What do you think makes your company stand out? Can you share a story?

Rowdy Energy is dedicated to bringing healthier, better for you tasting functional energy drinks to a very large group of people who have for a long time been drinking products with a lot of artificial ingredients, chemical preservatives and other ingredients that trick your body into thinking it’s doing something when it’s really not. Just last week we received a letter from the wife of a man who unfortunately had recently been diagnosed with stage four cancer. They have been going through aggressive Chemo and radiation and his energy has been zapped. Along the way, they discovered Rowdy Energy and she thanked us for creating not only a great tasting drink but one that gave them all-natural, clean energy. These are the emails that make all of the difference and make all the long hours worth it.

Which tips would you recommend to your colleagues in your industry to help them to thrive and not “burn out”?

A few different ways that I’ve dealt with burnout:

  1. Recognize that its 100% normal to get burnout if you’ve been intensely working on something for an extended period of time.
  2. Surround yourself with people that you love, admire and enjoy spending time with.
  3. Exercise — when you can get the endorphins working for you it tends to open your mind.
  4. Get creative and passionate about something else in your life. There’s nothing better than a new goal or passion to help you move on from your current malaise.
  5. Take a break and unplug. Definitely harder than it sounds but worth it. If you can incorporate travel into the break, even better.

None of us are able to achieve success without some help along the way. Is there a particular person who you are grateful towards who helped get you to where you are? Can you share a story?

Definitely my parents. They are my role models and I can see both of their personalities in me. My Mom had really incredible emotional intelligence and the ability to empathize and put herself in someone else’s shoes. My Dad had an insatiable work ethic and always put his children ahead of everything else. Towards the end of my Dad’s life, I had the opportunity to work with him which gave me great joy and satisfaction. I even got to have him be on the board of the first company that I acquired when I had just taken the entrepreneurial plunge.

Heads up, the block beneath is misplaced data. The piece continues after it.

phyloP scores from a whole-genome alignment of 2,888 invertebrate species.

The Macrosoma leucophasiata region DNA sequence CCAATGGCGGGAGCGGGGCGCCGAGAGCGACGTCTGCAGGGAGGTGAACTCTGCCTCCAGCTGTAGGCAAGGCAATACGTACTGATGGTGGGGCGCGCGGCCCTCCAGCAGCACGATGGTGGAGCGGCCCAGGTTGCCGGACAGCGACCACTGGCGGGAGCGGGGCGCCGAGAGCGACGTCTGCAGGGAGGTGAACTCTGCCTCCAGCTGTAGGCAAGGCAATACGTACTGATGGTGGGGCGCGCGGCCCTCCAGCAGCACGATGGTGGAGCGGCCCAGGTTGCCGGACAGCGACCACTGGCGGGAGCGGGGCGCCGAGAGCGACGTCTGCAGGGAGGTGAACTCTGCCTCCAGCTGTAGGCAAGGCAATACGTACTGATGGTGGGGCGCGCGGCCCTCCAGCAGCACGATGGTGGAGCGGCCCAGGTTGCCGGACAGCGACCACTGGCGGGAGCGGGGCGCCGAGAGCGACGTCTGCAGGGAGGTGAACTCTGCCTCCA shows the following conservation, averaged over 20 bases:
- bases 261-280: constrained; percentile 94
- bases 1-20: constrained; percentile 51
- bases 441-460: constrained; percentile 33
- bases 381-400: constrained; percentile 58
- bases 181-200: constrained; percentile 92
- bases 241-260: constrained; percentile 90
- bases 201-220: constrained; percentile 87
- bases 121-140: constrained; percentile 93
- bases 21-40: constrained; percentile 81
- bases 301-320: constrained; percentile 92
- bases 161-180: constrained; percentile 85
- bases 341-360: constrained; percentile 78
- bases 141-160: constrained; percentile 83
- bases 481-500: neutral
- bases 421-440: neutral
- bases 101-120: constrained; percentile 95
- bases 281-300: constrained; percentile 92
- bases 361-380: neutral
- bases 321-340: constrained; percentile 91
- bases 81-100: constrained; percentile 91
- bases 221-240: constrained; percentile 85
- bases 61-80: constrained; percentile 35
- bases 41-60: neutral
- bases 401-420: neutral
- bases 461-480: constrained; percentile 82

How have you used your success to bring goodness to the world?

My wife and I and now our four kids have always been very giving and practiced a Jewish concept called “Tikkun olam” which means to repair the world and help others beyond yourself. When our kids were in middle school we wanted them to understand how fortunate that they were to live in such an amazing country with all of the privileges that we have so we took them to Ethiopia and Kenya for a summer and we helped build schools and dig water wells. When we got back to the US my kids said “Dad, you’re an entrepreneur, why don’t we create a business that gives back to help those less fortunate. We then created a business called Nika Water that sold bottled water in the US and donated the profits to bring clean water, schools and microfinance to people in need. Over a five-year period we brought clean water and education to more than 31,000 people in the developing world. In addition, my wife and I got to teach our kids about social entrepreneurship and today they’ve all become entrepreneurs in their own right. It was one of the most meaningful things that I’ve done in my life.

What are your “5 things I wish someone told me before I started leading my company” and why. Please share a story or example for each.

  1. Find opportunities that have something disruptive about them. I’ve started or acquired 8 businesses and all but 2 have been successful. About ten years ago I did a deep dive on what was different about the two that weren’t successful versus the six that were. What I discovered was that the two that weren’t successful were more commodity-type businesses with nothing unique about them. The six that were successful all had something that was disruptive about them. It might have been a route to market that was unique or disruptive innovation or an amazing team but there was something that was clearly different about them. As I continue to find new opportunities I now always search for disruption or I won’t pursue the opportunity.